Lynn Coady is a celebrated writer who graduated from Carleton with a Bachelor in English and Philosophy in 1993. She earned a Master of Fine Arts in creative writing from the University of British Columbia in 1996. The author of six books, she has been called “one of the most respected younger writers in Canada” by The Globe and Mail.
In 2013, the Cape Breton, N.S., native won the $50,000 Scotiabank Giller Prize for her short-story collection Hellgoing. The collection bested titles by Toronto based Dennis Bock, Toronto native Craig Davidson, Lisa Moore of St. John’s and German-born Canadian Dan Vyleta. She was also shortlisted for the Giller in 2011 for her novel The Antagonist.
Coady’s writing employs subtle use of language, unique style and creative development of plot and narrative. Critic Jeet Heer has praised Coady for her “shrewd examination of the underexplored byways of human psychology, including the twisty road that connects a religious upbringing with outré erotic experimentation.”
“My time at Carleton pursuing a double major in English and Philosophy was essential to my development as a writer,” said Coady. “I craved and needed a baseline sense of the texts, stories and ideas that had shaped Western culture and, for the first time in my life, I felt granted the time and permission to think deeply about literature.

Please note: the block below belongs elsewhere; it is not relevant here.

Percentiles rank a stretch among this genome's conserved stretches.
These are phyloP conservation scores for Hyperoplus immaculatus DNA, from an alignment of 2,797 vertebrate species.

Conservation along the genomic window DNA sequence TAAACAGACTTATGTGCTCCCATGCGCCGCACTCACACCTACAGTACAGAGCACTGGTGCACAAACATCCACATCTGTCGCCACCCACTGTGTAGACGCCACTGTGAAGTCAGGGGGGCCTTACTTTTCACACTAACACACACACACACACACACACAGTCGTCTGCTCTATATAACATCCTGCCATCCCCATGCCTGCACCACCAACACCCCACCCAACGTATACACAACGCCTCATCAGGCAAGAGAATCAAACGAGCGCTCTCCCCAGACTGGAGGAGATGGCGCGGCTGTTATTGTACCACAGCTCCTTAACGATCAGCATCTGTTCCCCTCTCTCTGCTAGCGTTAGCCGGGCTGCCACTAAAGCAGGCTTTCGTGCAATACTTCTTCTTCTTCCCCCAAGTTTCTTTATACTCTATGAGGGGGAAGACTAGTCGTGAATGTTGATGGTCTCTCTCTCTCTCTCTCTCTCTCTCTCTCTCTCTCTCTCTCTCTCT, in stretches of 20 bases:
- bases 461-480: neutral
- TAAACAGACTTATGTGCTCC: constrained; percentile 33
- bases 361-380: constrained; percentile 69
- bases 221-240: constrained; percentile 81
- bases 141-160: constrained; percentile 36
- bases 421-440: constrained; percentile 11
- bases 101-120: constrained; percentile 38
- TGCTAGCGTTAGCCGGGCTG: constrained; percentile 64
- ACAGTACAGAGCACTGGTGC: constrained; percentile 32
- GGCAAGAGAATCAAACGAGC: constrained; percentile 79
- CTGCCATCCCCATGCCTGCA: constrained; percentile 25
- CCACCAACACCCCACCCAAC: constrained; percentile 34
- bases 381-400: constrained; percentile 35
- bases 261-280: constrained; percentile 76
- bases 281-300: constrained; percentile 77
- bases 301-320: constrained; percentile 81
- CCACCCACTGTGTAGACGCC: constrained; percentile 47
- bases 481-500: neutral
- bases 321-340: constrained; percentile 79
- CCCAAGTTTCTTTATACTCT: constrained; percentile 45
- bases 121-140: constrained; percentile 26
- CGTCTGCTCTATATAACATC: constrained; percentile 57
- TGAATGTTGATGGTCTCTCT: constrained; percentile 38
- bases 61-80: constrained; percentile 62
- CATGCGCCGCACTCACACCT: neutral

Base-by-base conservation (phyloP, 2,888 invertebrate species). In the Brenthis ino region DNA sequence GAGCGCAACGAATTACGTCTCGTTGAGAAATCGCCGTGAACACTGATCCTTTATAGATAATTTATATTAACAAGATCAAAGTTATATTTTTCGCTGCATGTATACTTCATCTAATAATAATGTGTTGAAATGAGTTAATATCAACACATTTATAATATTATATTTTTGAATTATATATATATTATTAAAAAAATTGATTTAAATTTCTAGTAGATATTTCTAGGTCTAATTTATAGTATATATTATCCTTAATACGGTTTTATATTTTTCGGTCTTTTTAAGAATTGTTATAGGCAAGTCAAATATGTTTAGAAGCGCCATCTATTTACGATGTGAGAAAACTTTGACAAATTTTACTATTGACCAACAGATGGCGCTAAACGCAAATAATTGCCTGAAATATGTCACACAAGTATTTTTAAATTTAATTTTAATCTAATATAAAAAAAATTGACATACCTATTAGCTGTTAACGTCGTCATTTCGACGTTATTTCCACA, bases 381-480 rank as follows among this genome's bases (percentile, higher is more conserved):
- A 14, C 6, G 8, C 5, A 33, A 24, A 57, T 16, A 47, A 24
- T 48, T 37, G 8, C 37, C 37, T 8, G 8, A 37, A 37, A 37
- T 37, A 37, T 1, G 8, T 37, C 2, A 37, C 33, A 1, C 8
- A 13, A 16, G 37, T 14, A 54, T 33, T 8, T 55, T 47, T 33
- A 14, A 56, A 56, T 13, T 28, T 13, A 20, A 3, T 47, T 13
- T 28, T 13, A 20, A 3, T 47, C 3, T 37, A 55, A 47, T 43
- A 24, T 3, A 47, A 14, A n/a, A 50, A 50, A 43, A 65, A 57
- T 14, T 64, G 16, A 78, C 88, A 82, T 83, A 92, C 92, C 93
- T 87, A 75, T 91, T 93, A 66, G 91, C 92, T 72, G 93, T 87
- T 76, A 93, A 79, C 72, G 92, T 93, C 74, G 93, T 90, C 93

“I still remember the mental electrification I experienced studying Shakespeare, Milton and Plato. My Early Greek Philosophy class introduced me to Heraclitus, with whom I remain so enamoured that I referenced him in my most recent novel The Antagonist. I still think about and revisit books from my class on Existentialism, where we read everything from Sartre’s Nausea to Nietzsche’s Thus Spoke Zarathustra to Milan Kundera’s The Unbearable Lightness of Being. These courses have stayed with me, and the thrill of what I discovered in those texts set me on a clear path. I will always be grateful for that.”
Strange Heaven, her first book, was nominated for a Governor General’s Award in 1998. The Globe and Mail named her books Play the Monster Blind, Saints of Big Harbour and Mean Boy “Best Book” in 2000, 2002 and 2006 respectively. She was awarded the Canadian Authors Association/Air Canada Award for Best Writer under 30 and the Dartmouth Book and Writing Award for Fiction. She has published articles and reviews in Saturday Night, This Magazine, Chatelaine and more.